“Humanoid” is the latest from Joel Craig, who is also known as the host of the esteemed, now-defunct Danny’s Reading Series and for his 2012 collection, “The White House.” Poetry editor for long-running, Chicago-based MAKE magazine, his collection was written and assembled over several years of development through test-flights at lit festival poetry performances. Publisher Green Lantern Press, former operator of experimental exhibition and event space Sector 2337, also spurred Craig’s effort to expand the work into a full-blown collection.
Continuing at various spaces both in Chicago—including Ekphest at the Art Institute and at venues such as the Hideout, Uncharted Books and house readings, the process took Craig across the country and beyond, to events including the Yale Union in Portland, Oregon, Big Big Mess in Akron, Ohio, and the 2019 Lit & Luz Fest at the Museo Tamayo in Mexico City.
Throughout its chapter-style sections, the collection takes an ostensibly uniform approach, breaking the language up into a flow of fragments presented staccato across the page, as if tracing the breath between the assembly of thoughts as articulated in the mind, and keenly aware of that interiorized perspective. He frequently references this realization and speaks directly to the reader about it as he does in the opening section of his chapter “cassidy” when he states, “but first I want to thank you / in advance / for being / so patient / for giving me / the temporal length / of event existence / period / to help calm / the squall / within.”
In other words, the performance is the page, echoing through the history of its gathering, revisions, moments of assembly and on and on until the self-reflections result in a publication, a stillness, a stopping of the real, lived experience of the performances that have resulted in the poetry and the stillness and the finished publication, of the finished poems.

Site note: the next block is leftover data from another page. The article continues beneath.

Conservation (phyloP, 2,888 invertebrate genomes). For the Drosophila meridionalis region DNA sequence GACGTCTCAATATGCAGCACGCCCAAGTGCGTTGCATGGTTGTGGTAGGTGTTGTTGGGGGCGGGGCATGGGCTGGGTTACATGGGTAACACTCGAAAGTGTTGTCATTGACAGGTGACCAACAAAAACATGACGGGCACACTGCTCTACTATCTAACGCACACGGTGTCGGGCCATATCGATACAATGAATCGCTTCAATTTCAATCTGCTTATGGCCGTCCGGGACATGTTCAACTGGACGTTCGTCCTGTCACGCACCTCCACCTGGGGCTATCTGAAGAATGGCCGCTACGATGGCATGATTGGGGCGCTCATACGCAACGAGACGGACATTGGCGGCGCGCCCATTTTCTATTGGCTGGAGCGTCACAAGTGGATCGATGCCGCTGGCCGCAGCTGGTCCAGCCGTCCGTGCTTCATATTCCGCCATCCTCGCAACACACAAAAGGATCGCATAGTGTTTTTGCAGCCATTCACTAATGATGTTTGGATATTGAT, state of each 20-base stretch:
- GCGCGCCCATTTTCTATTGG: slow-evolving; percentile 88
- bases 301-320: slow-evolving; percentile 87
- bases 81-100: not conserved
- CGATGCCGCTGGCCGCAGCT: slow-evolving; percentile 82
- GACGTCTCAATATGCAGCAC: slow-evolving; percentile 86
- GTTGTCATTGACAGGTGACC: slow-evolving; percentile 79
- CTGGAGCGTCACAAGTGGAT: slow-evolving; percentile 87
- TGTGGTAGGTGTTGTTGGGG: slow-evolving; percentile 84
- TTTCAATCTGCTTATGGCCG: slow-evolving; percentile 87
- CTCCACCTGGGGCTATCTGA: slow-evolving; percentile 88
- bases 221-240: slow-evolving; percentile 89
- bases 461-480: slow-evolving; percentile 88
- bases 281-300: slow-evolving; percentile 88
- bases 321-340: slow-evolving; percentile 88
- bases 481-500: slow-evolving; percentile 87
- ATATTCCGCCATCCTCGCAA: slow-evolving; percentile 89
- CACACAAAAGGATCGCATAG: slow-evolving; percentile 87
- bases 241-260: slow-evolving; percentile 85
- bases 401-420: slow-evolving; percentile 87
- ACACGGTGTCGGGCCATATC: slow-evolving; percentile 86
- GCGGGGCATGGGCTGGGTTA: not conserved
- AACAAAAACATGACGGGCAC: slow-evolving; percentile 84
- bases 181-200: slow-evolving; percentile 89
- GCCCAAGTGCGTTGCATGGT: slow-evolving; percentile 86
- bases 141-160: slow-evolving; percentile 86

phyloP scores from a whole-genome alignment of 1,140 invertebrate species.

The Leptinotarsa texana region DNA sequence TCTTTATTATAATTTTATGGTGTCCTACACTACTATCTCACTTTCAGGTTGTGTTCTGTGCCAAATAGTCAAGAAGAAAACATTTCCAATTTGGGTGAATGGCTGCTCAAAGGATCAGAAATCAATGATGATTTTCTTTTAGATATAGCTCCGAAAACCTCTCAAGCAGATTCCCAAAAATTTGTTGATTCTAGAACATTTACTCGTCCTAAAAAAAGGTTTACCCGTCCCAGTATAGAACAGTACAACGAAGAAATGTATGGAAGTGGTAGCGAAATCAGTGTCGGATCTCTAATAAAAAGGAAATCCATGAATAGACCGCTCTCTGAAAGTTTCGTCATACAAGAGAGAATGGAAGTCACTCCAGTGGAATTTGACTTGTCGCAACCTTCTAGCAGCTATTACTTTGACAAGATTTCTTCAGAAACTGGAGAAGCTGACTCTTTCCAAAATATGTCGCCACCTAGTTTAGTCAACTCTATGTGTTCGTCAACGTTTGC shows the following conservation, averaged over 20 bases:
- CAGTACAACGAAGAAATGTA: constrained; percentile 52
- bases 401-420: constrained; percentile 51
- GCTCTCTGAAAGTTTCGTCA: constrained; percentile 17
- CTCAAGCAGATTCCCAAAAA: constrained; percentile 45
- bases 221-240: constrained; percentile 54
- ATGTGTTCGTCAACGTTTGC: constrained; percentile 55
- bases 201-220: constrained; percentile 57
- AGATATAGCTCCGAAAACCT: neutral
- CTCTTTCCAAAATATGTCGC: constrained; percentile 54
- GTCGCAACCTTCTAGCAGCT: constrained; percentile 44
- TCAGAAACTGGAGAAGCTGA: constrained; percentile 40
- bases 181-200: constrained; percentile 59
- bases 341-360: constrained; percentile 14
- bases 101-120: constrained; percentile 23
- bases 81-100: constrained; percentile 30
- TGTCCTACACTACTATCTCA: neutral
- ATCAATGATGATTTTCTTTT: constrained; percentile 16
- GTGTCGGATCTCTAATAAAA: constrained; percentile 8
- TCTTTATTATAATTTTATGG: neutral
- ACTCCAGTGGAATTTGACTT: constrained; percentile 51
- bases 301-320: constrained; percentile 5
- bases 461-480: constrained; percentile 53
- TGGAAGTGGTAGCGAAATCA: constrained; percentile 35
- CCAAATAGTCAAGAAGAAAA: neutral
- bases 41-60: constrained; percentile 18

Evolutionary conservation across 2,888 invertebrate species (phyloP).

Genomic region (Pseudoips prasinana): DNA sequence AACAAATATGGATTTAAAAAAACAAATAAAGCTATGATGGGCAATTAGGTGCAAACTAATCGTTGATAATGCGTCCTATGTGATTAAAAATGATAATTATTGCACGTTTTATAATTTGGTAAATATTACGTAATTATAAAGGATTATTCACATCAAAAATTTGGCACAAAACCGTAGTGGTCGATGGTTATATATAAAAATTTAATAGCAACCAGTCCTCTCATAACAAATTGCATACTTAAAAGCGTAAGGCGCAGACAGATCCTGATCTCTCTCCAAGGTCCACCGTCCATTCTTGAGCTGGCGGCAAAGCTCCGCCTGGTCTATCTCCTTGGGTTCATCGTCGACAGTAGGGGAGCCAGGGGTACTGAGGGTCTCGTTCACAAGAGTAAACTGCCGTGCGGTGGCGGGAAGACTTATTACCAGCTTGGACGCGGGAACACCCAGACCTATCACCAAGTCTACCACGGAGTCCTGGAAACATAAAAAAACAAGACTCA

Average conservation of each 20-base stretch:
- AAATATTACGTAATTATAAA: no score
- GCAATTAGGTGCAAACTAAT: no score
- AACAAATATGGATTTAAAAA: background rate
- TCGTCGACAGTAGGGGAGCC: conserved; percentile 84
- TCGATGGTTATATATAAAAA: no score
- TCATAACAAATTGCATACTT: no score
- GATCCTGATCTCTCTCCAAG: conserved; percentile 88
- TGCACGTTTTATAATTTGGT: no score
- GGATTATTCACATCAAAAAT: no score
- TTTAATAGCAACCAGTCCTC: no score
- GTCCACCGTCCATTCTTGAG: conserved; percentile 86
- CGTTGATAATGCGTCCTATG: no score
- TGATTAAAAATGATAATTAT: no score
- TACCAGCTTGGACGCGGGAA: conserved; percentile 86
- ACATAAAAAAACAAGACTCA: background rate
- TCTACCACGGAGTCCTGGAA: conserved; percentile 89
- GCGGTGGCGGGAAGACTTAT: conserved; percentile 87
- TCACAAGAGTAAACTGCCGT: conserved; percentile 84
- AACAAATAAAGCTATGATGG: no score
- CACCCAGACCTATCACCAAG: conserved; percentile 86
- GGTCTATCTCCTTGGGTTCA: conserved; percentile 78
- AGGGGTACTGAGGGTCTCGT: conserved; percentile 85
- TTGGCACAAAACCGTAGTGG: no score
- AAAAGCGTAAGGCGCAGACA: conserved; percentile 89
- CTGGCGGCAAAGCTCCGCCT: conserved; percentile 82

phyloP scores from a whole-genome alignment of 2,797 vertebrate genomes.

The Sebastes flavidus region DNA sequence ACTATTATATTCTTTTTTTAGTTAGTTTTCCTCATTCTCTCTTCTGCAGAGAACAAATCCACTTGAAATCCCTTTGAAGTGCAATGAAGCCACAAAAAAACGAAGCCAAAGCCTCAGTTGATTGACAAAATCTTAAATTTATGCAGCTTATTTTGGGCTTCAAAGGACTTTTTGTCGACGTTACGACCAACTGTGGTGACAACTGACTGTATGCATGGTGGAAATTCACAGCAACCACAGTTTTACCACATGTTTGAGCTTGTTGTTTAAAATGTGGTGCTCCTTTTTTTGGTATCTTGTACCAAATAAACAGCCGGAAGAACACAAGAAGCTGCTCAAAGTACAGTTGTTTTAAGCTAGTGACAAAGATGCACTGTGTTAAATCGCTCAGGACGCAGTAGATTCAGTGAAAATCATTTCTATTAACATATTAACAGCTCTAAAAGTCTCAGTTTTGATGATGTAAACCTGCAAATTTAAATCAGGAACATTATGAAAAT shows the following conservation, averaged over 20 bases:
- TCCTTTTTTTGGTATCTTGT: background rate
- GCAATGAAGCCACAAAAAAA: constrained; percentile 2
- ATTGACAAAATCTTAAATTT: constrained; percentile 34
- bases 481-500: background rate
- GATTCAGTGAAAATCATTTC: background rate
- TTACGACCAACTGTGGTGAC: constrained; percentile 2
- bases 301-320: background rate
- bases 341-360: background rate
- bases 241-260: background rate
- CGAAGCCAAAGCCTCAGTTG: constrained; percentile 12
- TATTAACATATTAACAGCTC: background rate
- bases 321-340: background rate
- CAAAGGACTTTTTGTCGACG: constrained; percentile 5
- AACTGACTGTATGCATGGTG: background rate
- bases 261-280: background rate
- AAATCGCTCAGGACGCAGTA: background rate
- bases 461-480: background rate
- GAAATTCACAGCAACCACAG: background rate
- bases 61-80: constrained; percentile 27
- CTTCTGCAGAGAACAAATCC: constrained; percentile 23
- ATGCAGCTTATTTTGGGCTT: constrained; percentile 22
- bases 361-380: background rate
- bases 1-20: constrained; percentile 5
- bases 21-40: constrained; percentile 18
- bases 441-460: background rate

It’s in that effort to wrench lived experience into words, then back into lived experience that are the die-cut processes of Craig’s intelligence wrestling with how to articulate where the breaks are, as in the section titled “my critical apparatus is very emotional,” where he states “we don’t know / when / exactly / this interpretation / of historical time / will terminate,” and become the poem. Indeed, in a swirl of musings that reference Jung, love, Mozart, whether aliens have feelings, Flint, Michigan and how he “finally / joined / Facebook / it’s fucking / freaking / me / out,” and on and on is a reverie in the quotidian, about what kind of person he is becoming as he lives day-to-day.
Craig’s effort to trace this outline of the poet looking in on himself seems to come to a conclusion in his statement in the section titled “half free,” where he states his goal is to get “as close as I can / to understanding / not just / the human mind / but the mind / of God.” That’s a social experience, to what degree the lived experience can be severed and transferred in its coded language to the page, where the collection becomes if not a portrait of the shared mind of the poet and his readers, then something still living, if as seen from the outside through the lens of time passing into memory’s quieting distance. Isn’t it always so?
An important evolution in Craig’s body of work, the transformations of the everyday encoded here are like the mellifluous voice of a friend, an inner companion, living the same moments in these gathered fragments and silences, in all their flawed potencies. Highly recommended.
By Joel Craig
Green Lantern Press, 176 pages, $18